How Does Inventory Affect Cash Flow?

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An employee receiving and tracking inventory.
An employee receiving and tracking inventory. (Image: Kevork Djansezian/Getty Images News/Getty Images)

Inventory itself doesn't necessarily impact cash flow, but the amount of sales generated from goods and the way a company manages its inventory do. Cash flow and profit both improve when a company operates with optimal cash flow and merchandising strategies.

Holding Too Much Inventory

When a manufacturer or reseller has a storage room or warehouse piled high with inventory, those products replace piles of cash. When you purchase more inventory than is necessary to keep up with near-term demand, you give up cash that you could use for other operational activities. Many businesses use just-in-time inventory systems to avoid this cash hit. They buy just enough inventory to meet near-term demand, which preserves cash.

The Debt Factor

Closely tied to a company's inventory strategy is its financing strategy to pay for goods. Companies with limited cash on hand often turn to payments on account to buy necessary inventory. On a typical account, a buyer acquires inventory from a supplier, and payment is due within 30 to 60 days. Delays lead to late fees and penalties. Early payments often earn 2 percent cash discounts. The way a company manages its inventory account payments could lead to higher cash outflows or reduced cash outflows.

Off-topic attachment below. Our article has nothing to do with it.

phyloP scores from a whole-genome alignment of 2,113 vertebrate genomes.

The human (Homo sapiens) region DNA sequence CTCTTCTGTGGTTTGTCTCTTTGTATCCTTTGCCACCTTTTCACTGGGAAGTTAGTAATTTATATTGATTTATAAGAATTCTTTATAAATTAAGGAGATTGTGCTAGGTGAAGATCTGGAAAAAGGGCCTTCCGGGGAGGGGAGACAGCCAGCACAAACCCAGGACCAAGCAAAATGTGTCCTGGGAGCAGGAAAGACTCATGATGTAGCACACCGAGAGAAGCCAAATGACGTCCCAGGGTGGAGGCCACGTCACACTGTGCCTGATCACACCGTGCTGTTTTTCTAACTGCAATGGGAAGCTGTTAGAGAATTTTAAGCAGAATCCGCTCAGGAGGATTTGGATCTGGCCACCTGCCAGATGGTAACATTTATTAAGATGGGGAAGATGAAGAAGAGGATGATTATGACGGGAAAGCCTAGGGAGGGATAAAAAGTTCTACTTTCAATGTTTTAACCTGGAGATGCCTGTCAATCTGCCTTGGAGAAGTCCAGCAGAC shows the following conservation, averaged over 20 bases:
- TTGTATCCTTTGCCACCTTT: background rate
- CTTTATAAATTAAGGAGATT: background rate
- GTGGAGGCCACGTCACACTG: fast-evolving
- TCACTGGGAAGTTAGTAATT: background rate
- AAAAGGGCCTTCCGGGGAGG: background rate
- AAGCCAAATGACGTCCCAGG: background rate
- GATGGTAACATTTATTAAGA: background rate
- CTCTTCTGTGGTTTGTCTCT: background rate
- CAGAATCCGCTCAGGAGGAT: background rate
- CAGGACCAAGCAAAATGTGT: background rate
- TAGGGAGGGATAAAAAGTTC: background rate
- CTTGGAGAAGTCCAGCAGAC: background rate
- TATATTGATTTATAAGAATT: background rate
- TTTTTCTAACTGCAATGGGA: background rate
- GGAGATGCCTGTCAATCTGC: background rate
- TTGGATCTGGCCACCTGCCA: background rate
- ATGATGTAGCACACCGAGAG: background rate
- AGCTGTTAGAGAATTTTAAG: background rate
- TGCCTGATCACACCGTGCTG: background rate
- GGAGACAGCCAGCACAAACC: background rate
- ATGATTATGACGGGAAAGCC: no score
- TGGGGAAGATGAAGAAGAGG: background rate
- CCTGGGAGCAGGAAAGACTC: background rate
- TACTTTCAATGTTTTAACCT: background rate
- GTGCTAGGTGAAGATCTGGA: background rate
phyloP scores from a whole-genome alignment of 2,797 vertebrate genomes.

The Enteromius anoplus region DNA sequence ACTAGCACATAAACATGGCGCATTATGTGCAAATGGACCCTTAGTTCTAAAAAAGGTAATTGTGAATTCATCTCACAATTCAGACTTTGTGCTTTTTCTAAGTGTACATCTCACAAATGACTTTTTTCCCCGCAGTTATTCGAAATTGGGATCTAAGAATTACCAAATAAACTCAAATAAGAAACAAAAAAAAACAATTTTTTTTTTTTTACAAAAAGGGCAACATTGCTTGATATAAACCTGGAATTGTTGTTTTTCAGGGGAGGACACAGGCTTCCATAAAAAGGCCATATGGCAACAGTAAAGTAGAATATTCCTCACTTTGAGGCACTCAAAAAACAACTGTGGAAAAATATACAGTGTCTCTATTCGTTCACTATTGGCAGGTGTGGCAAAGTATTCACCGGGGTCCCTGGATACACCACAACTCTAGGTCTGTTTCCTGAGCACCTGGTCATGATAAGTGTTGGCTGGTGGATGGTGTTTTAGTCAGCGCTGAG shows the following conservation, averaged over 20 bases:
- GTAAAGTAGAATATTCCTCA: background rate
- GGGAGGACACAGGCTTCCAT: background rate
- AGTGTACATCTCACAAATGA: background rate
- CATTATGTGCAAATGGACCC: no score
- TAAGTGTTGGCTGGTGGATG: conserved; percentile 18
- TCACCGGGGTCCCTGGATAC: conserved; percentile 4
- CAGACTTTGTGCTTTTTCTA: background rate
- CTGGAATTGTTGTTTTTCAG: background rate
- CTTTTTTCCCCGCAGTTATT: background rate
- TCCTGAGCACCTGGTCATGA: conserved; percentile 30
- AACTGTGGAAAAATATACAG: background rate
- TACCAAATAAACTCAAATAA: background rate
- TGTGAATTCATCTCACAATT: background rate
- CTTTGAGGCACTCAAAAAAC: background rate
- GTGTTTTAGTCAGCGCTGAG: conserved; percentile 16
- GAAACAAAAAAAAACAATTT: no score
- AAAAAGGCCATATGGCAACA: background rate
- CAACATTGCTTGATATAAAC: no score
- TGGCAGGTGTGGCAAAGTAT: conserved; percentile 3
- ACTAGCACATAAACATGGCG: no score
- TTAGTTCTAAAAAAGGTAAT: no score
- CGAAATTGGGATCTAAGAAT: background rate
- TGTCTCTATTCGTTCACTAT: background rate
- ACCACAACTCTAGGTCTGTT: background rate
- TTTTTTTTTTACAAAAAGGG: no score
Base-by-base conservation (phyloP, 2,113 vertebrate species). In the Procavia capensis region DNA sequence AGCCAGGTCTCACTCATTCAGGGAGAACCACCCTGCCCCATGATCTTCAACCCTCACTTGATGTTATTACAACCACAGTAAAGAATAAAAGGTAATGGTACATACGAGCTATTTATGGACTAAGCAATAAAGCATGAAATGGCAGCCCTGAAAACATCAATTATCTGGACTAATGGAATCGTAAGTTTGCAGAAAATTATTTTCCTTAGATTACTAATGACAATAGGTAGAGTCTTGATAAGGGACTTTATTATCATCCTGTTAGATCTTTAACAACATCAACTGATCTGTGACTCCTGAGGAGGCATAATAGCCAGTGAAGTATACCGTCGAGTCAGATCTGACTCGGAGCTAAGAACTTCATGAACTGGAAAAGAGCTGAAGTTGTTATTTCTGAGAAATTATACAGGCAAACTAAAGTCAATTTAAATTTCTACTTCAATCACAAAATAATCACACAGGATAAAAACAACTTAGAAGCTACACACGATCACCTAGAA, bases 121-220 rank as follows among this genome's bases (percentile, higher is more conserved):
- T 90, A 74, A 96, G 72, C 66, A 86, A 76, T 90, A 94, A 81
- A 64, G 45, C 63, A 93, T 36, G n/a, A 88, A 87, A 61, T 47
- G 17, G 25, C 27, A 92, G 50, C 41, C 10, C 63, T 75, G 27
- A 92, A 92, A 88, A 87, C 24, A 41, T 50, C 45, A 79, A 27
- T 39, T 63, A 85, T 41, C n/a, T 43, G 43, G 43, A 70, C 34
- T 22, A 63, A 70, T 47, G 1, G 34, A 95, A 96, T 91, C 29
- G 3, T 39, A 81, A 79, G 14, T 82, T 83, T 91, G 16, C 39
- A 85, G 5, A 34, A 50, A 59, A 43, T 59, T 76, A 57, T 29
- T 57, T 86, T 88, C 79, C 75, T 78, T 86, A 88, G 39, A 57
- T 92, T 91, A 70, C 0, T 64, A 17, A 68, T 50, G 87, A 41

Merchandising Strategies

Inventory isn't just a cost factor; it is a means for a product-driven business to earn revenue. The more revenue a business generates from its inventory, and the efficiency with which it does so, impacts cash flow. If a company sells a good today, it gets that cash today. If it sells it in one year, it must wait a year for the cash. Effective marketing and merchandising strategies contribute to optimizing revenue. The sooner a company turns inventory, the sooner it gets the cash to pay on accounts. When the company earns a profit, it also has excess cash for ongoing activities.

The Markdown Effect

Inventory markdowns have both positive and negative implications for cash flow. A markdown results when a product's price is reduced with the intent of driving a more immediate sale. Faster sales do generate cash flow more quickly for a company. However, companies sometimes sacrifice more cash in the future to get less cash now. Markdowns often result when businesses buy too much inventory or when demand doesn't meet projections. Some cash is better than none when excess exists. A just-in-time approach helps minimize the need for markdowns.

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